Myanmar cyclone toll could be more than 100,000: UNMay 10th, 2008 - 4:28 am ICT by admin
New York, May 10 (DPA) The UN Friday estimated the death toll could reach more than 100,000 in Myanmar, a dramatic increase in the estimate of devastation caused by the cyclone Nargis in the country’s low-lying delta region. The UN dropped its reliance on the military government’s casualty figures for the first time this week, saying that Nargis could be the worst cyclone to hit Asia since 1991, when 138,000 were killed in Bangladesh.
“Based on assessment of 18 agencies and their assessment in 55 townships, we estimate currently that the number of severely affected population lies between 1.2 and 1.9 million,” said John Holmes, the UN undersecretary general for emergency relief efforts.
An estimated 13 million people of Myanmar’s population of 53 million live in areas hit by the cyclone.
“The number of deaths has been climbing daily and could be anywhere between 63,000 and 100,000 or possibly even higher than that,” Holmes told government envoys assembled to pledge help to Myanmar.
By contrast, Myanmar’s UN Ambassador Kyaw Tint Swe, who attended the pledging conference, said there were 22,997 dead as of Thursday, 1,403 injured and 42,119 missing people. He gave the number of affected people at “hundreds of thousands,” a much lower figure than what Holmes cited.
“We are most thankful to the international community, our friends near and far for the solidarity and generosity,” Kyaw said. “We urgently need medical supplies, food, clothing, electric generators and material for emergency shelter as well as financial assistance. Therefore today’s flash appeal is both timely and welcome.”
Kyaw said Myanmar had received so far two shiploads and 11 aircraft loaded with relief supplies.
“I hope today’s appeal will be met with concrete expression of solidarity and generosity by the international community,” he said.
Holmes said he received pledges of $77 million out of the total of $187 million that asked for to fund international relief efforts. Yet the military government has yet to authorize the unhindered delivery of relief goods to the victims threatened by famine, diseases and flooding.
He said the $77-million pledge did not include money or in-kinds directly given to the Myanmar government from organizations or governments. The top donors so far have been Japan, Britain and the United States.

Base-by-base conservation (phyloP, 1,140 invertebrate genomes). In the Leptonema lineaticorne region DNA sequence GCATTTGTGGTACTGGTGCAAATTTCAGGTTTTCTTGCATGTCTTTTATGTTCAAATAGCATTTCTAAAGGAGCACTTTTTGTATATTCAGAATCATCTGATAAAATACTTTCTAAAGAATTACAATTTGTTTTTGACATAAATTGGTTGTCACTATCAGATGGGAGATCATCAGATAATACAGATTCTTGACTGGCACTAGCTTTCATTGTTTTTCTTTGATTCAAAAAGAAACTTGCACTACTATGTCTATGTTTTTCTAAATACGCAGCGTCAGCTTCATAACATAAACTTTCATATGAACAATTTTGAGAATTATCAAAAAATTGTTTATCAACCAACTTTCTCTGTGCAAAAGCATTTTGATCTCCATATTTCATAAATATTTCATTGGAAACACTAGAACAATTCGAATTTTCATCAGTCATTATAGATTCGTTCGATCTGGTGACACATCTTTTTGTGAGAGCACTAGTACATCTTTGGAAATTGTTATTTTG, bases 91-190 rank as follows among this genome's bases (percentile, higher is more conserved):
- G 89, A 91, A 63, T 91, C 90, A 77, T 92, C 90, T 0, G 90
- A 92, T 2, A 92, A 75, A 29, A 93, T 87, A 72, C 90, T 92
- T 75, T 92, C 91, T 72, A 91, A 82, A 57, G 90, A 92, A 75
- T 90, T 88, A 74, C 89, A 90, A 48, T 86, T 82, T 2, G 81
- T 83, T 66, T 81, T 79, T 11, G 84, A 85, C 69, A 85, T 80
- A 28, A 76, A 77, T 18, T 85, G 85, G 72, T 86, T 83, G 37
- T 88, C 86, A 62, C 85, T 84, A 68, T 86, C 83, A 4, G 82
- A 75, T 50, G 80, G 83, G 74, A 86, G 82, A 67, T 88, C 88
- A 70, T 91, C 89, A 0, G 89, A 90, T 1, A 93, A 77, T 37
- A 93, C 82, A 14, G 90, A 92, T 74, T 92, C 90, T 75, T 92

The amount sought should cover three months of most essential needs, including plastic sheeting, water purification, materials, water receptacles, cooking sets, mosquito nets, emergency health kits and food, the UN said in a comprehensive study of the emergency relief needs that was put together by UN agencies and organizations involved in the relief efforts.
The amount will be revised regularly to reflect the actual needs of people living in areas destroyed by Nargis, which hit the vast delta region in southern Myanmar and former capital Yangon last weekend.
The appeal was made to UN members with a warning of current difficulties to gain access to the affected areas, the delivery of relief goods and the degrees of uncertainty on the ground in Myanmar.
The $187 million should enable 10 UN organizations and nine non-governmental organizations to support the government’s efforts to assist the 1.5 million affected people, the UN said.
Governments attending the pledging session urged Myanmar to allow relief goods and workers to enter the country to begin their tasks of helping those in needs.
US Ambassador Zalmay Khalilzad said the UN should reinforce immediately its relief activities before the death toll would climb higher. He said a US warship is off the Gulf of Thailand with 23 helicopters that could be used to ferry aid to Myanmar in addition to the initial donation of $5 million.
“We are prepared to do more and we urge the Myanmar government to immediately give access to the UN and the entry to all humanitarian personnel regardless of their nationalities,” Khalilzad said.
Japan pledged another $10 million while some other Asian nations like Thailand, Vietnam, Singapore and the Philippines pledged between $200,000 and $1 million.
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